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United States Court of Appeals, Tenth Circuit.

UNITED STATES of America, Plaintiff - Appellee, v. Ignacio SALCIDO, Jr., Defendant - Appellant.

No. 20-2108

Decided: June 04, 2021

Before MATHESON, BRISCOE, and CARSON, Circuit Judges. Emil John Kiehne, Paige Messec, Office of the United States Attorney, District of New Mexico, Albuquerque, NM, for Plaintiff - Appellee Ignacio Salcido, Jr., Pro Se


Ignacio Salcido, Jr., proceeding pro se 1 , appeals the district court's denial of his motion to reduce his sentence under 18 U.S.C. § 3582(c)(1)(A), as amended by the First Step Act of 2018, Pub. L. No. 115-391, 132 Stat. 5194. Exercising jurisdiction under 28 U.S.C. § 1291, we agree with the district court that Mr. Salcido was not entitled to relief, but we remand with instructions to the district court to vacate the order denying the motion and to dismiss for lack of jurisdiction.


A federal grand jury in the District of New Mexico indicted Mr. Salcido for transporting a minor in interstate and foreign commerce with the intent to engage in criminal sexual activity, in violation of 18 U.S.C. § 2423(a). Mr. Salcido pled guilty. The district court sentenced him to 120 months in prison. He is currently serving his sentence at the Federal Medical Center in Fort Worth, Texas (“FMC Fort Worth”). When Mr. Salcido attempted to appeal, this court enforced the appeal waiver in his plea agreement and dismissed the appeal. See United States v. Salcido, 783 F. App'x 800, 804 (10th Cir. 2019).

Mr. Salcido filed an emergency motion to reduce sentence and for compassionate release under 18 U.S.C. § 3582(c)(1)(A). He argued that extraordinary and compelling reasons justified his early release, including (1) the presence of COVID-19 at FMC Fort Worth and (2) his elderly mother's health care needs. He did not allege he had exhausted his administrative remedies. The Government raised Mr. Salcido's failure to exhaust as a reason to deny the motion. It further argued Mr. Salcido had not presented sufficient reasons for compassionate release and that he still posed a significant danger to community safety. The district court agreed with the Government on both grounds. It therefore denied the motion as procedurally defective and for failure to allege extraordinary and compelling reasons justifying release.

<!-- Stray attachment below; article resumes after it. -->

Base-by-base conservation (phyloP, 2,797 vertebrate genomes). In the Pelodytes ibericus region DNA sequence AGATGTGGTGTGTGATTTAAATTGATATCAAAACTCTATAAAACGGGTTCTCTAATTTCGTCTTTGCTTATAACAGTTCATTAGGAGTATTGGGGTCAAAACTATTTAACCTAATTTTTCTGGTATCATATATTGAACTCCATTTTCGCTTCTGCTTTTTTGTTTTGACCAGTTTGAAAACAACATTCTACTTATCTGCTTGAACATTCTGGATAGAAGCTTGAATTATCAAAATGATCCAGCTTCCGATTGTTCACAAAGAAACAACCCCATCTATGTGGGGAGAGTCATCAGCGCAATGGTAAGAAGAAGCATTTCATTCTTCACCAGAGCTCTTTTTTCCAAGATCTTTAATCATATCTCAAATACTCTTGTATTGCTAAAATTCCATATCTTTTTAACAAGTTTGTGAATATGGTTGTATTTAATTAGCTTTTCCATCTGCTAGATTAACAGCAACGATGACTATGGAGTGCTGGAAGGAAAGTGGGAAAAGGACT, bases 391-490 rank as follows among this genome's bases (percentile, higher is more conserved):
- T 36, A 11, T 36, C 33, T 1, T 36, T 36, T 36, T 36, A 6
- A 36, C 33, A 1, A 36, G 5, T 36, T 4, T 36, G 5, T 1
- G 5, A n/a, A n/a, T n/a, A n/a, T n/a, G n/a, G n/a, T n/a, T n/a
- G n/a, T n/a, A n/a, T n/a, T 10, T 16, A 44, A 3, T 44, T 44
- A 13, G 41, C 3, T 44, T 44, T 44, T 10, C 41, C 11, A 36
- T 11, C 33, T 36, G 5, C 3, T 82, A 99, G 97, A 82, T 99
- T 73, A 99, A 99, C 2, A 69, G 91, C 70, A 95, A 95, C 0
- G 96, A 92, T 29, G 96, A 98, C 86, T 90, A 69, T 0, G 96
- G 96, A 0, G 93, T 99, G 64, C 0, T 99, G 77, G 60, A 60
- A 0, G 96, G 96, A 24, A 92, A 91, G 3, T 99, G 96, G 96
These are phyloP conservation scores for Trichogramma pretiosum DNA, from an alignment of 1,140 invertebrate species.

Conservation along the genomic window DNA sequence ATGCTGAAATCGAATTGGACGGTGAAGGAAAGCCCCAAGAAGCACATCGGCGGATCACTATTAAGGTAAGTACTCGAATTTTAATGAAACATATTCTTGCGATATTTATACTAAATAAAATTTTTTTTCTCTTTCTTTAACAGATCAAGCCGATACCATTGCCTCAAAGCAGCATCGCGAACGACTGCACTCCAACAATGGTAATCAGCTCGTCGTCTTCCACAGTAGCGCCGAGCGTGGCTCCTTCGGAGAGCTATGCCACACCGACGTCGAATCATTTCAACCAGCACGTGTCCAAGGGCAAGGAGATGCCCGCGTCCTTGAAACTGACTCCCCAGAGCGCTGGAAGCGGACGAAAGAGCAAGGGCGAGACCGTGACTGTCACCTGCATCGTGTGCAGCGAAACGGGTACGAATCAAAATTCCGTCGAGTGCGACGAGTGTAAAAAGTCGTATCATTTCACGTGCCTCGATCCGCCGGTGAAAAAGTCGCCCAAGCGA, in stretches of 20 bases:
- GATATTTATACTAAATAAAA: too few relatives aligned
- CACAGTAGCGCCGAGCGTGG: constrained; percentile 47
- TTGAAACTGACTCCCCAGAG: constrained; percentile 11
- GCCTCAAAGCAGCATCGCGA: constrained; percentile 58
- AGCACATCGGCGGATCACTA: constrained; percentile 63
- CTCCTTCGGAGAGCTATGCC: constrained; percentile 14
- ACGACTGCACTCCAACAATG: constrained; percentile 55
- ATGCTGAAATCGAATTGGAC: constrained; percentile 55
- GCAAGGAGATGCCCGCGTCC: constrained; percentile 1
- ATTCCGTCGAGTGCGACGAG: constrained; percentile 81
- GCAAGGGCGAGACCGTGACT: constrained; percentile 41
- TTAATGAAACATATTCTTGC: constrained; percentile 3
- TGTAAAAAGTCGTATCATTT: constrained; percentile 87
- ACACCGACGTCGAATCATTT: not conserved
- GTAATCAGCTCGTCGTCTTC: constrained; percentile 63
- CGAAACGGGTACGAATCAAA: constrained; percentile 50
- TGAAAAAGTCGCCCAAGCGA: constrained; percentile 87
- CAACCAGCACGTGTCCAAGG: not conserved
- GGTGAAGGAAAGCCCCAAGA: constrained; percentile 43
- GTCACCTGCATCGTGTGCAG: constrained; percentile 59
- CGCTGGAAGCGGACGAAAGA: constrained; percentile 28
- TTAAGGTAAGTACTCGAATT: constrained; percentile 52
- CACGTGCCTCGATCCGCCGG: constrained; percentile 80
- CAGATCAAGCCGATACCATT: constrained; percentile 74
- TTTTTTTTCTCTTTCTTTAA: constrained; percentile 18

Mr. Salcido presents no argument challenging the district court's determination that he did not exhaust his administrative remedies. His failure to exhaust was fatal to his motion. The district court “may not modify a term of imprisonment once it has been imposed” unless the Director of the Bureau of Prisons moves for sentence modification on a defendant's behalf (which did not occur here) or unless the defendant so moves and “has fully exhausted all administrative rights to appeal a failure of the Bureau of Prisons to bring” such a motion. 18 U.S.C. § 3582(c)(1)(a). The district court therefore correctly concluded Mr. Salcido's motion was procedurally defective.

This procedural defect meant the district court lacked the authority to review Mr. Salcido's request, so dismissal rather than denial of the motion was the appropriate disposition. See United States v. White, 765 F.3d 1240, 1250 (10th Cir. 2014).


We vacate the order denying Mr. Salcido's motion and remand with instructions to dismiss it for lack of jurisdiction. We deny Mr. Salcido's motion for appointment of counsel. We also deny his motion to proceed in forma pauperis because he has not advanced “a reasoned, nonfrivolous argument on the law and facts in support of the issues raised on appeal.” DeBardeleben v. Quinlan, 937 F.2d 502, 505 (10th Cir. 1991).


1.   Because Mr. Salcido proceeds pro se, we construe his arguments liberally, but we “cannot take on the responsibility of serving as [his] attorney in constructing arguments and searching the record.” Garrett v. Selby Connor Maddux & Janer, 425 F.3d 836, 840 (10th Cir. 2005).

Scott M. Matheson, Jr., Circuit Judge

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Docket No: No. 20-2108

Decided: June 04, 2021

Court: United States Court of Appeals, Tenth Circuit.

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